Absolute Space and the Structure of Consciousness in Advaita Vedānta Philosophy

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The paper examines the analysis of the fundamental structure of consciousness as developed in Śaṅkara's Advaita Vedānta philosophy, and compares this highly influential Indian view with a predominant analysis in the Western tradition, viz., the Phenomenological theory of consciousness developed by Brentano and Husserl. According to the Phenomenological account, all mental states are intentional, and hence consciousness must always be directed toward some object. In sharp contrast, Śaṅkara holds pure, undirected consciousness to be fundamental, while consciousness of a particular object is a secondary mode. In expositing the contrast between these two accounts, I draw on deep structural parallels that characterize the Newtonian versus Leibnizean theories of physical space. Śaṅkara's notion of pure consciousness is highly analogous to the classical Newtonian conception of absolute space, and this conception provides a powerful and illuminating model of the Indian view. In contrast, Husserl’s notion of intentional consciousness closely parallels the Leibnizean relational account of physical space.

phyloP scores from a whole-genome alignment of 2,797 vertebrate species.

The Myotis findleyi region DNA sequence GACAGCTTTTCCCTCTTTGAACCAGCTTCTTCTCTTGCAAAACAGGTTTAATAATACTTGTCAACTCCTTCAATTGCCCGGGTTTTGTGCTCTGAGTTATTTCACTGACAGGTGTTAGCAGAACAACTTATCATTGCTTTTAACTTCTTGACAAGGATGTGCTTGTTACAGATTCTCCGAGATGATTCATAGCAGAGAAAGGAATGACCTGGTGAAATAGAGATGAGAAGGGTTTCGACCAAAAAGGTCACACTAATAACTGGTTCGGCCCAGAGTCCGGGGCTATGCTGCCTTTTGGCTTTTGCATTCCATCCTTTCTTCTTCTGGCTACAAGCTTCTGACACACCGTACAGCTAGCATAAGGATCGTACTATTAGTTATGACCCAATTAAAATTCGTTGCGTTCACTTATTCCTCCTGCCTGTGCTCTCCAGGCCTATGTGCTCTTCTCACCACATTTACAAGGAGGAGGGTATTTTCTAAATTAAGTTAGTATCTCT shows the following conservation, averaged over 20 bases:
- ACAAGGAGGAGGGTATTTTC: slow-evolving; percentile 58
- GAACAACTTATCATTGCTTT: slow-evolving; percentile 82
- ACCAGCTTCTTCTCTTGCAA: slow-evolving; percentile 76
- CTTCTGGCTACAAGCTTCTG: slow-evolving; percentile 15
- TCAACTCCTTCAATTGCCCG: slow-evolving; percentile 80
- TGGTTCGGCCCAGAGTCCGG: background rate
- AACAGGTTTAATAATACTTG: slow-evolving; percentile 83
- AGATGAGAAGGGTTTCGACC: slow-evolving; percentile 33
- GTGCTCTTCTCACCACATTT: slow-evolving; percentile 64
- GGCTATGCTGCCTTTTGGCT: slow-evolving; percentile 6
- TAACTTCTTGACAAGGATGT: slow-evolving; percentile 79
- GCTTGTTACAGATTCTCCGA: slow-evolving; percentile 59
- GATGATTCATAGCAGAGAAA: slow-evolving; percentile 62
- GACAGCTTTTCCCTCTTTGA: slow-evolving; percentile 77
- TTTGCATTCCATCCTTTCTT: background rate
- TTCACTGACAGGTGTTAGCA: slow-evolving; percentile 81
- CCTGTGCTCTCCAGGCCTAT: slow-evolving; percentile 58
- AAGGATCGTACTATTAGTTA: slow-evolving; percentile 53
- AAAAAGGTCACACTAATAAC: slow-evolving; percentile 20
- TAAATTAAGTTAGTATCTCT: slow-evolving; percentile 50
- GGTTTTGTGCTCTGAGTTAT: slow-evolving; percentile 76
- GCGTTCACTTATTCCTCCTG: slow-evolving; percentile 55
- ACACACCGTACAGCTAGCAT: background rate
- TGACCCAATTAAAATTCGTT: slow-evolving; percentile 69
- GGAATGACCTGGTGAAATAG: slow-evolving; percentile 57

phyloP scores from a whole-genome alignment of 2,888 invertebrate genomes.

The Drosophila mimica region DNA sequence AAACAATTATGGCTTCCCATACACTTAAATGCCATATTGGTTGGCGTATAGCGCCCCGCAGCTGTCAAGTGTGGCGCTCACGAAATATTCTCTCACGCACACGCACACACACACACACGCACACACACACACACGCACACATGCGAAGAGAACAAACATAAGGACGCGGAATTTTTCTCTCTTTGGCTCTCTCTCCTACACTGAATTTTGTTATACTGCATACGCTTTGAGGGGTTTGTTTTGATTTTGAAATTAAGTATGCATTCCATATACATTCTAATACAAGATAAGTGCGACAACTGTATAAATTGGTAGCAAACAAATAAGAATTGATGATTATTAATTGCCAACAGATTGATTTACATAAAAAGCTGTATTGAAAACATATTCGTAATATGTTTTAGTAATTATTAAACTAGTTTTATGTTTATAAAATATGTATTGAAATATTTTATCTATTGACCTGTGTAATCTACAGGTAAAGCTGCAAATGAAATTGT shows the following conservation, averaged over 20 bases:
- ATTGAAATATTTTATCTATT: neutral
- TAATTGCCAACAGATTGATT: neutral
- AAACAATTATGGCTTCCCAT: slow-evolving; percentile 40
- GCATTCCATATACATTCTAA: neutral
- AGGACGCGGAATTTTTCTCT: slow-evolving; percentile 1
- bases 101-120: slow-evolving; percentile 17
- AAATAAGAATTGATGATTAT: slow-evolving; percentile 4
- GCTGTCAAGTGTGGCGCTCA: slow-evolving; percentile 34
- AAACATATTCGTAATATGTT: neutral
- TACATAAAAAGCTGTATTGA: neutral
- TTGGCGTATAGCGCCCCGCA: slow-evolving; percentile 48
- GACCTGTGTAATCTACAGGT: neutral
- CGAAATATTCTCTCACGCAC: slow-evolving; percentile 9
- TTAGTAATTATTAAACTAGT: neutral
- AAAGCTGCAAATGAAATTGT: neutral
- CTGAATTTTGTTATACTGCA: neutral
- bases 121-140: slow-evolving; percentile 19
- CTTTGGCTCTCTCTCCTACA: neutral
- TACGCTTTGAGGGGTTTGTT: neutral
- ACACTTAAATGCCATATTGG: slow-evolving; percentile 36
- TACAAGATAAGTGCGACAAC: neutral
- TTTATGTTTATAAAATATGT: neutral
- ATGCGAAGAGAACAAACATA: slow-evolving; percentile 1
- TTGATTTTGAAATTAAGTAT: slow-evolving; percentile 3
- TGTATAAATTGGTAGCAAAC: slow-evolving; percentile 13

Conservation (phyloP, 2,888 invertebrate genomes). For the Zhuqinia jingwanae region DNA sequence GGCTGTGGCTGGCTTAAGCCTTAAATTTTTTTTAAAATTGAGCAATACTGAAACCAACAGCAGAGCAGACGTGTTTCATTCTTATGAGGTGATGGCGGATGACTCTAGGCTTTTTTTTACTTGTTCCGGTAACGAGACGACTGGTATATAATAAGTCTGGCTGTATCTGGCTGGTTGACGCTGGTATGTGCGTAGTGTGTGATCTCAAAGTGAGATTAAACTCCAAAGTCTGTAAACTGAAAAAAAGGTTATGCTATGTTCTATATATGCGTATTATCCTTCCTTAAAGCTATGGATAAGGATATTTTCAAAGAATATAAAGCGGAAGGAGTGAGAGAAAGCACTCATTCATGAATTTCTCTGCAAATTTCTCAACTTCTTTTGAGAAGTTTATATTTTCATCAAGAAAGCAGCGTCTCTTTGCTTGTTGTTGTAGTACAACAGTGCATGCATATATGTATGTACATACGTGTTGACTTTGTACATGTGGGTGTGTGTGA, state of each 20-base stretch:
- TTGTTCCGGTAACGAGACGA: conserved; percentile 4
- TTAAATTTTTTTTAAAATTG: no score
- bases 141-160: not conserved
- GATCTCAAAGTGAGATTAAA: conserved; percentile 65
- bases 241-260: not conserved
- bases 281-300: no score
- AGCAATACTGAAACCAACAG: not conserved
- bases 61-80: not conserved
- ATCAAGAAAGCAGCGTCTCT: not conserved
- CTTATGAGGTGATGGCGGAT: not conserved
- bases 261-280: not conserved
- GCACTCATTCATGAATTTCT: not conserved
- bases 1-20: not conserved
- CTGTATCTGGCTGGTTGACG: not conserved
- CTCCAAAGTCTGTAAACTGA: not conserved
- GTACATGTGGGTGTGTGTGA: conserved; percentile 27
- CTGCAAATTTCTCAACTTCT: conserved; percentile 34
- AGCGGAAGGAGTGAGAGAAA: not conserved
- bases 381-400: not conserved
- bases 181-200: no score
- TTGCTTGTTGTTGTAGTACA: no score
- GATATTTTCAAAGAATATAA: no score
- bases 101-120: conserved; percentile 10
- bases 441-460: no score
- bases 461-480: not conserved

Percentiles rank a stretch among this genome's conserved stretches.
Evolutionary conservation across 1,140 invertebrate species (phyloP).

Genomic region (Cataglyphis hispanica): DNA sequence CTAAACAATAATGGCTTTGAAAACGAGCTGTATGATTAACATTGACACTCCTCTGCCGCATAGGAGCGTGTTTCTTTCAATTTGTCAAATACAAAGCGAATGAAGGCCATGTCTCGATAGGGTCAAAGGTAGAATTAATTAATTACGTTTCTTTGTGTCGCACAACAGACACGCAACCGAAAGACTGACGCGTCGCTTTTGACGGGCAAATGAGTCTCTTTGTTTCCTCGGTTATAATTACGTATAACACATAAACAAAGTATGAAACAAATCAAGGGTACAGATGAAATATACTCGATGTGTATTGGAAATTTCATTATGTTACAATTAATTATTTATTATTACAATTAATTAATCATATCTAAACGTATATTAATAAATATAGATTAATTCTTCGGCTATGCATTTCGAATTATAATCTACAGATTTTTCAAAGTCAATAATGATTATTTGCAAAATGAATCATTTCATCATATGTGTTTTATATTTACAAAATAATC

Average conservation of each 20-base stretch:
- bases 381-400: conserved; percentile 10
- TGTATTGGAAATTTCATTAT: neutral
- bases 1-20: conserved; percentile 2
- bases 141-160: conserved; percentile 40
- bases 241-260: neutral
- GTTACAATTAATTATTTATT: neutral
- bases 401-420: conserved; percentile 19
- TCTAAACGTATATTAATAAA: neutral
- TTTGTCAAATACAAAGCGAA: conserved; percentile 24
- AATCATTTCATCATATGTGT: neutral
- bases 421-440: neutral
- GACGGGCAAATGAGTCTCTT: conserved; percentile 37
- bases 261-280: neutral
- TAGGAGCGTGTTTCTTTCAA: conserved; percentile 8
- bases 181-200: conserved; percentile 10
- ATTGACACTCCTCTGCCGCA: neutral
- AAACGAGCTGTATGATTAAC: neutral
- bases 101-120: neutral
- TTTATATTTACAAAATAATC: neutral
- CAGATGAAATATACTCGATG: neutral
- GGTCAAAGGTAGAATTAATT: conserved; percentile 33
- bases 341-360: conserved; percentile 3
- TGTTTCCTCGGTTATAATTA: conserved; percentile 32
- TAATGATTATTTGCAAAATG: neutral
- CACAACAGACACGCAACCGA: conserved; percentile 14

Original languageEnglish
Title of host publicationDynamics of Culture
PublisherNew Delhi: Param Mitra Prakashan
Number of pages32
ISBN (Print)818597070-X
Publication statusPublished - 2016


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